jewish partisanship has remained steady over the past 20 years, with a slight uptick in republican identification recently

(Pew Research Center)

The basic political divide between the left-wing majority and right-wing minority, more than anything else, explains the Jewish divisions over the Iran deal. The Iran deal has become a hyper-partisan issue: It's President Obama's signature foreign policy accomplishment. Because liberal Jews are likely to be Democrats and Obama supporters, they're likely to line up with the president on a core issue.

Indeed, an LA Jewish Journal survey supervised by Cohen found majority Jewish support for the deal — reflecting the liberal Jewish majority. The "simple, crude question" of whether American Jews see themselves as "liberal, moderate, or conservative ... manages to be very predictive of lots of attitudes, including their position on the Iran deal," Cohen explains.

While most American Jews broadly share a commitment to Israel's survival and security, they disagree sharply about the country's current, right-wing government. Liberal Jews, unsurprisingly, tend to be more critical of Netanyahu's policies toward the Palestinians and Iran. That makes them more likely to take Obama's side in the ongoing debate between the two leaders about the deal.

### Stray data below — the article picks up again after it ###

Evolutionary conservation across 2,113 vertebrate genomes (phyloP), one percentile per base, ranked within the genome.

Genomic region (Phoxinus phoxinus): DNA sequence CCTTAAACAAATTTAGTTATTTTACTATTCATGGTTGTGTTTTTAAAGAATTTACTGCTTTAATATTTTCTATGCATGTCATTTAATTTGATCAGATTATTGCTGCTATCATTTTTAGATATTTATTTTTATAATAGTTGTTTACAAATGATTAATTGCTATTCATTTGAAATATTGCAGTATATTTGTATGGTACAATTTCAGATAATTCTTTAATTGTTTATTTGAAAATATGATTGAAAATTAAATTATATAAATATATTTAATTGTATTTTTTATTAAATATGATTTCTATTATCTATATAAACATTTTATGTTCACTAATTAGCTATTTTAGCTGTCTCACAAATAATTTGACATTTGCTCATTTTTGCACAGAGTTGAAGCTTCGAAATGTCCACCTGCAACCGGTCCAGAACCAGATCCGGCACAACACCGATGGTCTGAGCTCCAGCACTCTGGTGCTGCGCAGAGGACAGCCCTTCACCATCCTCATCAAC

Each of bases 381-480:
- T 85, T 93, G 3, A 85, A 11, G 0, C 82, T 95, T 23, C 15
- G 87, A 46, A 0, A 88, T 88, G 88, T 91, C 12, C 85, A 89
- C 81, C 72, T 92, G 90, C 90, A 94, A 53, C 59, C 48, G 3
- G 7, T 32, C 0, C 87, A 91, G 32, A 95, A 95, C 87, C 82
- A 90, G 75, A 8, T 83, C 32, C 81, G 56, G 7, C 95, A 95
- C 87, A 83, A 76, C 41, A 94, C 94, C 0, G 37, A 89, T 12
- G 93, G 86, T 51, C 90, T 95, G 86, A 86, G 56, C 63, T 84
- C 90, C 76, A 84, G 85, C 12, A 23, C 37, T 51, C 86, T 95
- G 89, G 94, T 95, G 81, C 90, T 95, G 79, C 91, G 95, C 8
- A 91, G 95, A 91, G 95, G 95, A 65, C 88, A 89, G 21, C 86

The LA Jewish Journal poll, which asked about Obama and Netanyahu's favorability among Jews, bears that out. Cohen's analysis of the results revealed sharp polarization between Obama and Netanyahu supporters.

"People who were Obama supporters supported the deal, and people who were [Netanyahu] supporters opposed the deal," he explains. "And there was a negative correlation between Obama and [Netanyahu] support; you supported one or the other."

This polarization is very rarely a problem for Jewish community on Israel issues. Support for Israel has historically been broadly bipartisan: Everyone from Nancy Pelosi to Ted Cruz tends to line up behind Israel during conflicts with the Palestinians or the wider Arab world. But the Iran deal's hyper-partisan nature has activated an otherwise dormant political fault line in the Jewish community over Israeli issue. That's why the American intra-Jewish debate over Iran can be so nasty: It links bitter partisan disagreements to deep feeling about Israel on both sides.

This is not likely to be the last time this happens. The youngest generation of American Jews has a markedly larger Orthodox minority than do previous generations, and Orthodox Jews tend to be more politically conservative. As the community's political balance shifts, more political conflicts like this one could play out. If the US-Israel relationship remains rocky, and if Israel remains under a right-wing government and the US a left-wing one, those moments will likely continue.

And while the fight over the Iran deal will likely be settled shortly, there's no end in sight for Israel's occupation of the West Bank — another increasingly partisan issue in the United States. "We'll see the continuation of liberal/conservative skirmishing over Israel," Cohen says. "The Palestinian issue will return to center stage."

So, a message to my fellow American Jews: We need to brace ourselves. The bitter fight over the Iran deal may be less of a one-off than a harbinger of more political fights to come.